This MLB simulation predicts big things for Yankees
Luis Rojas' team meeting has its desired effect on Mets
Yankees rookie Luis Gil comes up big in toughest of spots
Mets falling out of first place starting to feel inevitable
Michael Conforto's slump complicates Mets' free agency future
Brett Gardner, force off the bench.
Who woulda thunk it?
Actually, the Yankees have contemplated that for quite a while now, except that Gardner’s outfield successors keep flaming out and the man himself annually proves to be as durable as a Galapagos tortoise. On Friday night at Yankee Stadium, though, the struggling 37-year-old began his work shift in the eighth inning and provided a whole week’s worth of impact in just four frames, leading the Yankees to a huge, 3-2, 11-inning victory over the Mariners by starting the game-tying rally and completing the game-finishing drive.
“It’s funny, he didn’t start. He came in towards the end of the game,” Giancarlo Stanton, who delivered a clutch hit of his own, said afterwards of his teammate. “It just shows how huge it wound up being, that he had to stay locked in and help us out there.”
“Yeah, maybe a little,” Gardner said, in response to a question about whether he received a rush from entering mid-game, “but especially a game like tonight. To be able to come in in a big spot like that and be trusted in that situation, tonight I was able to do a pretty good job with that. You never know when your name might be called so you just have to be ready.”
With their fourth straight win and 19th in 27 games, the Yankees (60-49) closed within three games of the losing Red Sox (64-47) for the American League’s first wild-card slot and, in a sign of the AL East’s competitiveness, they avoided falling to fourth place behind the en fuego Blue Jays (58-49), who thumped the Sawx on Friday. They did this by relying on a fleet of nine pitchers, beginning with opener Wandy Peralta and ending with victorious rookie Albert Abreu, as a byproduct of COVID-19 sidelining both Gerrit Cole and Jordan Montgomery while Domingo German sits on the injured list with an ailing right shoulder.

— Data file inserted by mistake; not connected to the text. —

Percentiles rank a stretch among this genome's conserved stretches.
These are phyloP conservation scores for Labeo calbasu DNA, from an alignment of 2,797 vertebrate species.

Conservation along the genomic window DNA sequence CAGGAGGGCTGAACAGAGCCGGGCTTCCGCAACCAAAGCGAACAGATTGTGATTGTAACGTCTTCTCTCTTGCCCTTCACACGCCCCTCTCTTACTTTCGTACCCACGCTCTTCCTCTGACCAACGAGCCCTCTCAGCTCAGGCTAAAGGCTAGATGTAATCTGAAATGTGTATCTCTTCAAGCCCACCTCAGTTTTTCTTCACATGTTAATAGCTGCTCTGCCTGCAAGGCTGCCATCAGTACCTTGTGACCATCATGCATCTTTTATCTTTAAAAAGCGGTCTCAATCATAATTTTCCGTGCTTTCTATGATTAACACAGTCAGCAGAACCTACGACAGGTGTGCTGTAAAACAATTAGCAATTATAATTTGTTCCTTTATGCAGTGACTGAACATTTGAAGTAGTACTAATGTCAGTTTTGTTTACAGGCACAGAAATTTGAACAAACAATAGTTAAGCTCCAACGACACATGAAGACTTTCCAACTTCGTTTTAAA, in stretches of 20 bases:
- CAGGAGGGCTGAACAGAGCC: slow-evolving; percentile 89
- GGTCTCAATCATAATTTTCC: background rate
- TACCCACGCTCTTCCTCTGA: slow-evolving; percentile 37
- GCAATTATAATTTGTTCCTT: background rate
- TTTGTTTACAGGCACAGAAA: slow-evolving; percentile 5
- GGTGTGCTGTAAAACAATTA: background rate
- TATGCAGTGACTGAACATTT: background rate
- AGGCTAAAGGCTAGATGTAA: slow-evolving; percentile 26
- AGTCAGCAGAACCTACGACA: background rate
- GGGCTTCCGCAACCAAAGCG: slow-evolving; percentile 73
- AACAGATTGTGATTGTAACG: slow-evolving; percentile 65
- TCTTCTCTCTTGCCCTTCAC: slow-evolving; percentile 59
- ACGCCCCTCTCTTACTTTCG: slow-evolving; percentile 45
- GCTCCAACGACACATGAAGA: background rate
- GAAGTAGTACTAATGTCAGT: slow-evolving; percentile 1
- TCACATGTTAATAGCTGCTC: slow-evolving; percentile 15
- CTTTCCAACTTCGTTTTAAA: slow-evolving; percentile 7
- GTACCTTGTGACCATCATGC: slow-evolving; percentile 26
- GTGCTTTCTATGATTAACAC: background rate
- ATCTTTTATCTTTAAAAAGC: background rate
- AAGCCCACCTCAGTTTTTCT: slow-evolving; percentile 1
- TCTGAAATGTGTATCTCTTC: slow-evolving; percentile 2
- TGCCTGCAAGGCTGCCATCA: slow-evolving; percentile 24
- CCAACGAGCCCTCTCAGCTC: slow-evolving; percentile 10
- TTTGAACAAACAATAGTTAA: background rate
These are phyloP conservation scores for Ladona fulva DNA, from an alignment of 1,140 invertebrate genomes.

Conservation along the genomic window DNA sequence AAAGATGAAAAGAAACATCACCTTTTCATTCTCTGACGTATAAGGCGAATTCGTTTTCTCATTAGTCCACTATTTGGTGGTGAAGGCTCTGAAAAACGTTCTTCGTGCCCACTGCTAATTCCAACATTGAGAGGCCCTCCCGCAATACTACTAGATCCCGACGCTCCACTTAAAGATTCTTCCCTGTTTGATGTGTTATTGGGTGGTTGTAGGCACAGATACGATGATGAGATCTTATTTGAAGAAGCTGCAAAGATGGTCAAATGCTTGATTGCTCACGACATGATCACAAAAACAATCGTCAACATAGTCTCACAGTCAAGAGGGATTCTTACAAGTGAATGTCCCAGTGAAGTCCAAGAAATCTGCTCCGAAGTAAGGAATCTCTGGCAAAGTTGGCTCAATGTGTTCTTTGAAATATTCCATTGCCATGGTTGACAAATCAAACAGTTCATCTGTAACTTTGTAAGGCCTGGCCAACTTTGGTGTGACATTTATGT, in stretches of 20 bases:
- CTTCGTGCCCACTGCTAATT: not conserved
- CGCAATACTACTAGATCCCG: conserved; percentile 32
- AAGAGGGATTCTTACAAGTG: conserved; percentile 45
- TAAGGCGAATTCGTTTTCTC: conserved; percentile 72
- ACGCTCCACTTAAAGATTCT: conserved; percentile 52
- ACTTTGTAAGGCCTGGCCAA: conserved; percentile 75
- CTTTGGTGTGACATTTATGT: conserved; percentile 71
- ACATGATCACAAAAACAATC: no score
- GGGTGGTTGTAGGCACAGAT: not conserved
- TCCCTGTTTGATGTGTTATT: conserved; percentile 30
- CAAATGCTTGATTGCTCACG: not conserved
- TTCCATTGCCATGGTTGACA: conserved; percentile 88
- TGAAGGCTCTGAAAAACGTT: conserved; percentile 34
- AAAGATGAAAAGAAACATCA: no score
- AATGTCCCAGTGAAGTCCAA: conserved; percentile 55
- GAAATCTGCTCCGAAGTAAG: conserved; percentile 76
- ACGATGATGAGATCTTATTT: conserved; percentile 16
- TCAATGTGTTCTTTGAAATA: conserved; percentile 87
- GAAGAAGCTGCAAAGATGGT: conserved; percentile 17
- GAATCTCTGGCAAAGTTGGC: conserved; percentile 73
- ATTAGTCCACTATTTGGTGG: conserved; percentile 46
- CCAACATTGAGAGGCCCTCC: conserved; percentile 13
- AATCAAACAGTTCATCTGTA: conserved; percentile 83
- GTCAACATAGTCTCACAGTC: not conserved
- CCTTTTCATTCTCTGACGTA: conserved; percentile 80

The Yankees’ intermittently revitalized lineup, however, accomplished nothing through seven innings, managing a scant three hits (all singles) and two walks off Seattle starter Marco Gonzales (20 outs) and veteran reliever Joe Smith (one out). Then Gardner pinch-hit for recent addition Jonathan Davis (who started in center field) to start the eighth against old pal Diego Castillo, who was recently acquired from the Rays.
Gardner worked a seven-pitch walk against Castillo and moved around the bases when DJ LeMahieu walked and Anthony Rizzo was hit by a pitch, before Aaron Judge swatted a game-tying sacrifice fly. Stanton ended the inning by grounding into a double play, only to come through huge two innings later, the game nearly over, by driving home Gardner with the tying run on a single to right-center.
Then came the 11th, Abreu preventing the M’s from scoring in the top of the frame, only for Gleyber Torres (pop to shortstop) and Kyle Higashioka (strikeout) to fail to advance ghost runner Joey Gallo against pitcher Kenyan Middleton. That brought up Gardner.
The 14-year Yankee fell behind, 0-and-2, before looking at a pair of balls and then drilling a Middleton fastball into center field. The athletic Gallo cruised home for the victory as the Yankees burst out of the dugout and hugged Gardner between first and second base.
“Needless to say, he’s so revered and respected in [the clubhouse],” Boone said of Gardner. “I think that makes this one even extra special.”
For the season, quite likely his last, Gardner now owns a .199/.319/.305 slash line. It has been a rough go, yet he still grinds through each individual at-bat.
“Definitely a good moment for me, a good moment for us, to be able to come through in that spot for the guys and pull that one out,” Gardner said. “Gotta keep working.”
For now, Boone said, he’ll deploy a center field platoon, starting Gardner against righties and Davis against lefties. Here’s a vote for fewer Gardner starts, even if that means replacing Davis with the demoted Greg Allen, so the Yankees don’t overexpose their beloved veteran and enjoy shorter bursts from him.
“It’s definitely nice having him over there and [to] be able to shoot him in the right matchups,” Boone said of Gardner. “Obviously [to] have his speed and defense sitting over there as well definitely gives you a good look.”
It looked great Friday night, as the Yankees look their 2021 best.
Share this article:
Source: Read Full Article